That’s all it takes, Chris.
Chris Ryan: [00:03:27] So let’s take a look at, say Facebook as an example, or what is the business model for Facebook? Obviously, they have some ads that run. This is a multi-billion dollar company and, you don’t see when you’re going through Facebook, the mechanism by which they would be able to generate the type of revenue that they do.
So take us through what the business model is for Facebook, and how they go about having success with that model.
Craig Peterson: [00:03:57] For everyone’s information, I have worked with clients who advertise on Facebook and I have set up the Facebook pixels all the way through, just the whole thing. Okay. So I do understand this.
The advertising mechanism inside Facebook tracks you, what you’re saying within Facebook, and all of Facebook’s properties, which by the way is why people are concerned about WhatsApp, which is a secure messaging platform that Facebook is messing with. They not only track you on their own properties, they also track you when you are on other parts of the internet.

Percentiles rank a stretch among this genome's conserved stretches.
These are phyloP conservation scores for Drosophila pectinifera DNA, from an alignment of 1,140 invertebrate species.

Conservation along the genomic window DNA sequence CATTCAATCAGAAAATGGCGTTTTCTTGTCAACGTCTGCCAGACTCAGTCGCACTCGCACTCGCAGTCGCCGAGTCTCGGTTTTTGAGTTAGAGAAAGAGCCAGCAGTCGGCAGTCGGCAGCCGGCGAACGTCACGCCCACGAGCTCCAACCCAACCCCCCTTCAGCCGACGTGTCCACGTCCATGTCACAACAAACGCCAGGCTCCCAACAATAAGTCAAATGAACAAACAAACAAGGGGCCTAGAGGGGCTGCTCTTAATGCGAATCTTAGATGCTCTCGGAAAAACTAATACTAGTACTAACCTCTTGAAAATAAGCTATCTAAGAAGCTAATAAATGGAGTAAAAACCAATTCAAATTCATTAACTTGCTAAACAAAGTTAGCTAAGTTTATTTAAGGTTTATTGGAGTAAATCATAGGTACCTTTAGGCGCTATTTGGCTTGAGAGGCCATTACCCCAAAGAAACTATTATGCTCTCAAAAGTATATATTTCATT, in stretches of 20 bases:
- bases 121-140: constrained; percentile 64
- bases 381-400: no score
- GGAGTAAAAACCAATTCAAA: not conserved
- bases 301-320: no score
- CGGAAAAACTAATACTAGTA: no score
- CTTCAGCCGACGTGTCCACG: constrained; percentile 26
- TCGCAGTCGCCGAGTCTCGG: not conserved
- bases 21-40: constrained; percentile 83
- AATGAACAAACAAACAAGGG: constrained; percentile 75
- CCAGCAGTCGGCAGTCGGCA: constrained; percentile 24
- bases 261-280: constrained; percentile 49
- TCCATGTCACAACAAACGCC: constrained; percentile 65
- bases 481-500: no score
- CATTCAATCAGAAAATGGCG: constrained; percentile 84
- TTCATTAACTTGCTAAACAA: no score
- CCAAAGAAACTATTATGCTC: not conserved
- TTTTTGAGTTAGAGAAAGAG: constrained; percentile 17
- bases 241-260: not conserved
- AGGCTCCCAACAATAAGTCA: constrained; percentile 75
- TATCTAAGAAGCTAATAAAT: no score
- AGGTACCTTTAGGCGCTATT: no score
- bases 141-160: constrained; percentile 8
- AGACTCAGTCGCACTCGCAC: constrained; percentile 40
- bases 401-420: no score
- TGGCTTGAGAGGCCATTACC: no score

They know where you’re going. They know what you’re doing on websites that aren’t owned by Facebook or affiliated with Facebook.
The reason that happens is these third- party websites also want to know what your interests are. So that the marketers can now put it all into a big pot and stir it up and say, Oh he was over at this website. He was looking at this and he was looking at that and he went here, he went there.
So Facebook now gives these advertisers the ability to retarget these people that are visiting other websites.
So if you went to a website and you look to purchase something, an advertiser on Facebook can say, Oh, he was at my website earlier today. So now when you go to the website or any of the advertising properties and Facebook is helping to provide advertising on it will now show you an ad specifically for you and it’s gotten so good, Chris, that people think that their phones are listening in on their conversations.